Where can I find one of those Frankenstein dresses? They mix different personalities so I think they should have called them Jekyll and Hyde!
Rough Patch, Sheung Wan
The Dictator rules: No, silly! Unlike Dr Jekyll and Mr Hyde, who were never seen at the same time in the same place, these dresses will hopefully hold together.
In Mary Shelley’s 1818 Gothic novel, the creature is made from parts of different bodies. The dresses you are referring to are composed of incongruous fabrics and styles, and Asian designers have been rocking this look for ages.
It should come as no surprise that Sacai designer Chitose Abe, who previously worked for Junya Watanabe and Comme des Garçons, has presented us with beautiful clothes made from disparate elements for years now, and this season is no different.
Examples include a maxi dress with panels of navy trench coat mixed with black sheer chiffon and mesh (HK$15,900), and a sleeveless ruffle dress in asymmetric patches of multicoloured lace, florals and checks (HK$20,700).
Korean boutique Solitudehas some doctored dresses (HK$1,089 and up) while Chinese label Mo&Co mixes polka dots and florals on a slip dress (HK$1,269). Balenciaga by Demna Gvasalia offers pretty combos the brand calls “unpaired” prints, such as different florals and/or stripes on high-neck, asymmetric dresses and long, silk, ruffled dresses (HK$10,300 to HK$17,900).
Marni’s V-neck, cotton jacquard maxi seems to be part yellow check dress and part red check (HK$10,000 and up).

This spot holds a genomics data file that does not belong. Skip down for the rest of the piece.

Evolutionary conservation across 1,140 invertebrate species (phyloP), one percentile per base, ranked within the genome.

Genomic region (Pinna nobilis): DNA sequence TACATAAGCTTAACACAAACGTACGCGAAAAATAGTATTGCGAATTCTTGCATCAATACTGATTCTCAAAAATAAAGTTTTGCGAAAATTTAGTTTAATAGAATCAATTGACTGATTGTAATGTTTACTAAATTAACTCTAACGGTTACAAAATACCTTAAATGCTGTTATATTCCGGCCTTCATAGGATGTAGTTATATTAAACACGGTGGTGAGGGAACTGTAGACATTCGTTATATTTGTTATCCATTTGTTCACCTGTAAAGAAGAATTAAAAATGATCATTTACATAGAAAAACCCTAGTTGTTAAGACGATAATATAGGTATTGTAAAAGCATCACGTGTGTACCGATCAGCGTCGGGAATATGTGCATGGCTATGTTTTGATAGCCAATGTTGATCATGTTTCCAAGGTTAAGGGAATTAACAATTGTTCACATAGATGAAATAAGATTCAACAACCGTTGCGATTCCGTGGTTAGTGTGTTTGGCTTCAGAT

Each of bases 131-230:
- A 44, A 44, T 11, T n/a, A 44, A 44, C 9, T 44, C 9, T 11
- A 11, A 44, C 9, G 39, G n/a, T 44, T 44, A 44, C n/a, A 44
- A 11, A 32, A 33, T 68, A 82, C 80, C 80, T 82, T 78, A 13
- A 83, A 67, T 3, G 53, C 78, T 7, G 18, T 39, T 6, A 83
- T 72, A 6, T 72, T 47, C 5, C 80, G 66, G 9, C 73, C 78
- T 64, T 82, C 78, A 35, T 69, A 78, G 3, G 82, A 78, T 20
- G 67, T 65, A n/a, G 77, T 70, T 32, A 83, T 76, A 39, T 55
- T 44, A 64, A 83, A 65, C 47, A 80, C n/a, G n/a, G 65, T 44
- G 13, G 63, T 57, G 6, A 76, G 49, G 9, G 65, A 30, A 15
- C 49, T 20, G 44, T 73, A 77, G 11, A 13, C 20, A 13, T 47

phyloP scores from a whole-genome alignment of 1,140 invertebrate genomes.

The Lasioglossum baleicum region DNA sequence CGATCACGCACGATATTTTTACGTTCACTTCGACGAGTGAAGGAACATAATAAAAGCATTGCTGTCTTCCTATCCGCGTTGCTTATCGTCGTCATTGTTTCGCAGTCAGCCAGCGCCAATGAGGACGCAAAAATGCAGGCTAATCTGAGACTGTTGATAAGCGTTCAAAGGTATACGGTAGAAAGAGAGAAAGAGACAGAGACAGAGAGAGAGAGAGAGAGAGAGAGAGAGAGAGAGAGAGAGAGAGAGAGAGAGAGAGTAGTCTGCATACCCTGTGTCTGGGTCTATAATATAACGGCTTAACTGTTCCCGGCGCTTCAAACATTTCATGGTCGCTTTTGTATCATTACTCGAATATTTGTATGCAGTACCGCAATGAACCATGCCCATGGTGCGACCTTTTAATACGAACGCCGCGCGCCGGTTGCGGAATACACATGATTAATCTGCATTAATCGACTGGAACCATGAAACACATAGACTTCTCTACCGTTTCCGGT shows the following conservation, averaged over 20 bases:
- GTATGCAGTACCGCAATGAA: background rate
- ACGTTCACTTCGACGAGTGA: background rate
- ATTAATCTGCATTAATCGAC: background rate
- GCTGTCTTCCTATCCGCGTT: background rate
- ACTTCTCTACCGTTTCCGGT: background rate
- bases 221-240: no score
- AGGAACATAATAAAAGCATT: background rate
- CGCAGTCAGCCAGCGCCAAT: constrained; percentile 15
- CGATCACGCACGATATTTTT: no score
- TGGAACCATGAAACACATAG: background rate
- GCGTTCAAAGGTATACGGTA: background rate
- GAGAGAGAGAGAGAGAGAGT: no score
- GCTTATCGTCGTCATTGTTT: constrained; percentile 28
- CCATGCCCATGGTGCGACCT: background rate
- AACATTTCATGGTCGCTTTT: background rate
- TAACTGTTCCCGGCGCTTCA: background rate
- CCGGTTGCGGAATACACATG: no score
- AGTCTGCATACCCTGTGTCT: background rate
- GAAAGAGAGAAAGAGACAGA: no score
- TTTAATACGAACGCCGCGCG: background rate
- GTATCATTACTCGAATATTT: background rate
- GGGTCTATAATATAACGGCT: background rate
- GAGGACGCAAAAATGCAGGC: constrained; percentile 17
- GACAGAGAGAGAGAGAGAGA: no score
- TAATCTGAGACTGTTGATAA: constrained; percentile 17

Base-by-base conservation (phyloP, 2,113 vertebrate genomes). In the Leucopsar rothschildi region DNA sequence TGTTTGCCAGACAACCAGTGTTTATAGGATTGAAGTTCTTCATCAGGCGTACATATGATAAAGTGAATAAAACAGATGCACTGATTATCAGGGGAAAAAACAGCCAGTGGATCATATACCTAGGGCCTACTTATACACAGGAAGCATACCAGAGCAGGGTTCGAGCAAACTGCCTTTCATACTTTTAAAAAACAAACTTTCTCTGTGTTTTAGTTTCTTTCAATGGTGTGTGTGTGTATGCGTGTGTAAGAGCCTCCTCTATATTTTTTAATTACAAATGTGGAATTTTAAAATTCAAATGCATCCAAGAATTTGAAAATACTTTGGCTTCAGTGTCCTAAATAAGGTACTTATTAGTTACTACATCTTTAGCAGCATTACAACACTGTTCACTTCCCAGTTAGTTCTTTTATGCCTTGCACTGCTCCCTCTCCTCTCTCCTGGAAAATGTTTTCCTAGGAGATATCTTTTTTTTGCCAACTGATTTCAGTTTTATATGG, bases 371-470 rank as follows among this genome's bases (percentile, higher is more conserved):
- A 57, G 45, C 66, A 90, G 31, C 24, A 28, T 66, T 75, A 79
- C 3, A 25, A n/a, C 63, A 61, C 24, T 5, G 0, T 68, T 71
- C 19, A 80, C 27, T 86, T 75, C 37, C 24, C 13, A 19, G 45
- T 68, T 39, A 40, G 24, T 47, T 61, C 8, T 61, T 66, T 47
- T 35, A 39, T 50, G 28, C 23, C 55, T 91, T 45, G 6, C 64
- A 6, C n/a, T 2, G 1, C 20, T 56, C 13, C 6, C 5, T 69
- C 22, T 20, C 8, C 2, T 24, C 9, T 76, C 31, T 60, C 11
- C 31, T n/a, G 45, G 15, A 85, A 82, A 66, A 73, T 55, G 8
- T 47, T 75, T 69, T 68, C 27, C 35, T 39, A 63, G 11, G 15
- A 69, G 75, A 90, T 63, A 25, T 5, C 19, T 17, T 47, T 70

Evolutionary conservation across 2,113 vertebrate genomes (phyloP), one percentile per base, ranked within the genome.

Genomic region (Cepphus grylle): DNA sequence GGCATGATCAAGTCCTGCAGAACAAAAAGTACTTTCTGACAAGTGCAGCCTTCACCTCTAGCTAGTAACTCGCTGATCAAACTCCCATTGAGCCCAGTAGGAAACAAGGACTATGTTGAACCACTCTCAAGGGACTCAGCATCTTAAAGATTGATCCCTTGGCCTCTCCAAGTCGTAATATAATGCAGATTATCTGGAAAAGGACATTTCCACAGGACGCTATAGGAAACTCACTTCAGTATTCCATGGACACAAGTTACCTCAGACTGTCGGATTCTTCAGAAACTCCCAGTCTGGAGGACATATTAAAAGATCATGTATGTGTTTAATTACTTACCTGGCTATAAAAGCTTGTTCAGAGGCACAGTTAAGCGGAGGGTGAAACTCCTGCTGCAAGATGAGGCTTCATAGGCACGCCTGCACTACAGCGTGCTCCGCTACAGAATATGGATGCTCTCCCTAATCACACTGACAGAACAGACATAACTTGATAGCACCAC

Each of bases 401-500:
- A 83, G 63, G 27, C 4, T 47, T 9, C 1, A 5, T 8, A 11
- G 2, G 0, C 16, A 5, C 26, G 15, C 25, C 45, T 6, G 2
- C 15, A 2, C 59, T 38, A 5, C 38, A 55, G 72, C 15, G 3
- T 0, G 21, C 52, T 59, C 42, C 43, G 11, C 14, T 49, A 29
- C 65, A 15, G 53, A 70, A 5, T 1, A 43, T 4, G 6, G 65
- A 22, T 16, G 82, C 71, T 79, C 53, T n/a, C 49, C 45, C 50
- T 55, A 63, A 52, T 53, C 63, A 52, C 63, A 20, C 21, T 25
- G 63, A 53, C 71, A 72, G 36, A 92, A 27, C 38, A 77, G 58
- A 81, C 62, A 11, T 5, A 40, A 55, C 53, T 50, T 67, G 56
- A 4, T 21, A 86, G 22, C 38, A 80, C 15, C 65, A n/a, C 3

More Frankensteins can be found at Richard Quinn, Dries Van Noten, Vetements, Preen, Prada, Clu and Diane von Furstenberg.
I’ve started wearing matt red lipstick again after I don’t know how many years. I love the way it looks when it’s on but not so much when I try to take it off and see a demented clown in the mirror the next morning. Is there a good lipstick remover that can help?
Clowny Kisser, Wan Chai
The Dictator: Yes, but you’ll need a different sort of help for your hallucinations. Lipstick is back, according to beauty editors and marketers. (Yeah, yeah, it never really left.)
Cleansers that are half oil, half water-based are the most popular solutions to get those highly pigmented formulas off your lips. Top of the list is Bobbi Brown’s Instant Long-Wear Makeup Remover (HK$240/ 100ml); give it a good shake and gently swipe to remove stubborn lipstick or waterproof eye make-up.
For smaller bank accounts, there is the Eye & Lip Makeup Remover by NYX (HK$65/80ml), infused with orange, papaya, rice and soy extracts. Another option is the dual formula MAC’s Gently Off Eye and Lip Makeup Remover (HK$190/100ml).
This kind of two-phase remover is also available in Shiseido’s Instant Eye and Lip Makeup Remover (HK175/ 125ml); Clinique’s Take The Day Off Makeup Remover For Lids, Lashes & Lips HK$185/125ml); and Lancôme’s Bi-Facil (HK$260/ 125ml).
If you love a wipe, check out MAC’s Gently Off Wipes + Micellar Water (HK$250 for 100 sheets), which promises to be gentle enough for sensitive skin. You should have noticed by now that oil is a key component in make-up removal.
For a low-budget, low-fuss lipstick eraser, try a natural approach with coconut or olive oil. Remember Vaseline? That might just do the trick, too.